One of the things I was most surprised by when I got into the jobs business over a decade ago was the prevalence and practice of age discrimination in hiring right here in the USA. Oh, sure... we're not like some overseas markets where job ads explicitly demand youth, or a particular gender, or beauty(!), in the applicant, but there it is...
It seems I continually hear this complaint, "They aren't hiring me because I'm overqualified." One man e-mailed me about this problem:
"I have a lot of incredible extracurricular professional activities, publishing expertise, project management experience, board leadership skills, etc. I have an MBA, and am a CPA. All of this info is on my resume because it sets me apart. However, I am concerned that people are viewing me as overqualified for lower-level jobs and eliminating me. Yet, the jobs I am truly qualified for are fairly high up and there are only a handful of openings. Help!"
So what should you do if you're credentialed with good experience and advanced education, are looking to become re-employed and are even willing to take a lower-level position? Here are a few tips:
This strategy moves your career backward. You typically end up frustrated, not hired or worse — you find a new job you can't wait to move out of. Most employers today actually want you working at your highest ability level since productivity is key to everyone's success. They also want to retain you past the many months it takes to train you for the job, so you can begin to make a contribution to the company.
Acknowledge that employers are reluctant to hire a person who is overqualified because they think the person is unlikely to be happy, won't stay long, might want the interviewer's job or may expect fast promotion. Remember that you can be threatening to the interviewer, especially if you are truly suited for the interviewer's job! He may think you aren't seriously interested in doing the job for which you're being hired — nor do employers want someone who's burned out or sees the job as an easy paycheck.
Examine why you want the position. "I need a job!" is not a response that will endear you to him. You must use your communication skills to convince him why a demotion is a good option. You must create a reasonable explanation. Try this:
"My current position as Regional Sales Manager requires me to cover 14 states, and the job had grown into 15 nights of travel per month. This has become an increasingly difficult sacrifice for my family. I have decided to seek a major accounts-rep position that allows me to focus on my strengths — selling, sustaining top-notch client relationships and up-selling — but also allows me to go home most evenings. This is not an option at my current job. It requires a lot of out-of-town travel to do the job, which I am no longer willing to do. I believe my extensive marketing and sales skills would greatly benefit your organization in a positive way. I see this as a win/win situation for both of us."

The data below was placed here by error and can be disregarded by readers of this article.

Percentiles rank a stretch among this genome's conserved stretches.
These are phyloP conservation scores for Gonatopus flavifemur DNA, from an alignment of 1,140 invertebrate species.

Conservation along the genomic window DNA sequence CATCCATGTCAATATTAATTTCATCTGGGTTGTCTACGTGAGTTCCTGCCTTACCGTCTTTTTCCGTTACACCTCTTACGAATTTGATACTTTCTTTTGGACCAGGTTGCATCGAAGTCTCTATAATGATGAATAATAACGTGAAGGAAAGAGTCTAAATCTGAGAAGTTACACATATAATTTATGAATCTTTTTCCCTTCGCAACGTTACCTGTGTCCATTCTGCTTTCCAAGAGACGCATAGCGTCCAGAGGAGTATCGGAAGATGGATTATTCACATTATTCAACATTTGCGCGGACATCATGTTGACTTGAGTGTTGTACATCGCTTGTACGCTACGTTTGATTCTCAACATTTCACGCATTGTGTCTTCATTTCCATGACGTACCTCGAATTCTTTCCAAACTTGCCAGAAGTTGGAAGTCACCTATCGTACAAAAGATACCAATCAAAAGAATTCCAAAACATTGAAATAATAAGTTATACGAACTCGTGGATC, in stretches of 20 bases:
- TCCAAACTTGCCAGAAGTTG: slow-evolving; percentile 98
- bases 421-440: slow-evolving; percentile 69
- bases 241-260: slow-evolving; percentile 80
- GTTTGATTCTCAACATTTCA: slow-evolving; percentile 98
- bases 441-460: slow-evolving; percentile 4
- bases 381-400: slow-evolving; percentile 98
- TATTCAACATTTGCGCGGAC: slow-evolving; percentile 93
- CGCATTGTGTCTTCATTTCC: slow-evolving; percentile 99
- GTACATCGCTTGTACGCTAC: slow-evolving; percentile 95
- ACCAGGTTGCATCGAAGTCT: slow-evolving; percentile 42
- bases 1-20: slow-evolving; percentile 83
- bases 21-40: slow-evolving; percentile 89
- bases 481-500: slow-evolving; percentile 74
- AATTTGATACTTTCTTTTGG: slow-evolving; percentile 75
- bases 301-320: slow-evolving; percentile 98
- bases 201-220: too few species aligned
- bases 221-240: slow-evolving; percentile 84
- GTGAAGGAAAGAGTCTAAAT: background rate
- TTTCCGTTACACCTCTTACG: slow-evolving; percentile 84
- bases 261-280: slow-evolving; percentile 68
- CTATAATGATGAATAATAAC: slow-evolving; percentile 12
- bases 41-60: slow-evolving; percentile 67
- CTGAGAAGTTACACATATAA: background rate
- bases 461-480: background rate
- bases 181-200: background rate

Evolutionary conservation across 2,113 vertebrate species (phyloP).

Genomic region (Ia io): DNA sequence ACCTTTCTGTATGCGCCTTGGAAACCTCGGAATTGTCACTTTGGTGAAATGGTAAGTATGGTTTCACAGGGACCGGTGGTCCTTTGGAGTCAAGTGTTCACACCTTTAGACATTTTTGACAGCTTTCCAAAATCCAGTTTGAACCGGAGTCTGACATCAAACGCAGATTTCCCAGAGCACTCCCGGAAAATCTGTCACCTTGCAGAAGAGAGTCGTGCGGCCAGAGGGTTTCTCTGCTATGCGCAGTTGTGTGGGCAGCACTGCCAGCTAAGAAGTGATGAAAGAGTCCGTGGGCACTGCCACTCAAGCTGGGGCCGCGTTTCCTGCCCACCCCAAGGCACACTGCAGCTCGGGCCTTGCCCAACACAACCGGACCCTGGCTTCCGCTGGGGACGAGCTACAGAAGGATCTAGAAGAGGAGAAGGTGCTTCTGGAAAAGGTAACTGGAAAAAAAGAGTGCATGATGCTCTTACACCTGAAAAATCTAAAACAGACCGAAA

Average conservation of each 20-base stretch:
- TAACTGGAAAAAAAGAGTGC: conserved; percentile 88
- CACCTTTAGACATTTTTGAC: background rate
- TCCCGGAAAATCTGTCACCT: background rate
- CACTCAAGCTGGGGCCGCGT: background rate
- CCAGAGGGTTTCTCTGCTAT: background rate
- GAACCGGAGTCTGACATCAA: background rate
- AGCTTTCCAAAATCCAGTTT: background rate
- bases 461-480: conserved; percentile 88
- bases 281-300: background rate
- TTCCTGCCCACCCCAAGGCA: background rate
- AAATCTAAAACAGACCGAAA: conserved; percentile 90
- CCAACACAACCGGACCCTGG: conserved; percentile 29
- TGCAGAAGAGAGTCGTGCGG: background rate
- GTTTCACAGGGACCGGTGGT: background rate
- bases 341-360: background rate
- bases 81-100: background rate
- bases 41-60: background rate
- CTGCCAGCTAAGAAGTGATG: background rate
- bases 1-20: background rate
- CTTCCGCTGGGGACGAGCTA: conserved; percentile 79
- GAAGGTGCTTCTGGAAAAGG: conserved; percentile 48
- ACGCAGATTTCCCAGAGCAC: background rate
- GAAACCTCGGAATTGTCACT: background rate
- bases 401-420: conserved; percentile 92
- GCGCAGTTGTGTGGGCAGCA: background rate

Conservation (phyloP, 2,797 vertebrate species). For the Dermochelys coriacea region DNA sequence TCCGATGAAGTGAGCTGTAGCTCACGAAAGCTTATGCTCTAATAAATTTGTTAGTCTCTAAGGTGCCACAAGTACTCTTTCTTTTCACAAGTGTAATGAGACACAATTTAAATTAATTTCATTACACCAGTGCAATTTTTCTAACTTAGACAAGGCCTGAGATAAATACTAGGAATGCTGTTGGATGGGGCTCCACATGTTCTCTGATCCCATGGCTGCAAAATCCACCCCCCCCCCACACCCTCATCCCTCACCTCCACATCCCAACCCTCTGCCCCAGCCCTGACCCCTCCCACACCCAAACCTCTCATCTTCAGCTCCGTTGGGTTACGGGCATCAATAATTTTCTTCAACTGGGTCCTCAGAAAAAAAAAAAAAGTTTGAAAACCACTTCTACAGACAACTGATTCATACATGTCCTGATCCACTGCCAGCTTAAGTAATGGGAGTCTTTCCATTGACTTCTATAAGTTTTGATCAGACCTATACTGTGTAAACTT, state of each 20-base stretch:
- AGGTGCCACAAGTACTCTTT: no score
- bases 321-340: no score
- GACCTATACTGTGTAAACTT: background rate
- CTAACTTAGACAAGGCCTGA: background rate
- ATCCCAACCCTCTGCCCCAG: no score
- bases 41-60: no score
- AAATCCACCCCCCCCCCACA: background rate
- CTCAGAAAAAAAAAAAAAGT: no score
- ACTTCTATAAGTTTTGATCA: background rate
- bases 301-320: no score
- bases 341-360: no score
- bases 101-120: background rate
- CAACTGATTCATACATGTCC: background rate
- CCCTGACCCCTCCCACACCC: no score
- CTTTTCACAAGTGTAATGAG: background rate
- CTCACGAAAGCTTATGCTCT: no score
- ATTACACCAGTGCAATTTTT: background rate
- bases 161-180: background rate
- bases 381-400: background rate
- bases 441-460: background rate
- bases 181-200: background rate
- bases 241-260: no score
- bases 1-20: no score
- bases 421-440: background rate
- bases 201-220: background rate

You may feel it, but it will work against your getting hired if you show how frantic you are to get a job. Too often an executive says, "I'll start at any job just to get my foot in the door." That won't work — it's an outdated strategy. Being willing to take any job often makes the interviewer disqualify you. She needs a competent person to perform the specific job she's hiring for.
So, you must show not only that you can do it but also that you want to do it. You can offer some advantages, gained from your experience, such as: "My ability to solve problems and train others would be a major plus in the position." Many employers are slow to hire, yet pay well when they select someone for the position, so patience is essential.
Employers want a good fit and an individual who delivers results. Customize every cover letter you write and tweak your resume to match the opportunity. Be sure to address the major needs required and demonstrate results you've achieved in line with the level requested. A former CEO at a smaller company might only be a midlevel executive at a larger organization, so be clear as to how you're leveraging past experience and leadership to help a potential employer excel.
Ask colleagues, friends, former employees, college alumni, and other contacts for referrals to new people who can help you uncover unadvertised positions. An introduction to a senior executive can open new doors and even create a job when no advertised one was available. Department of Labor statistics reveal that 63 percent of all jobs last year were found through contacts, so network, network, NETWORK!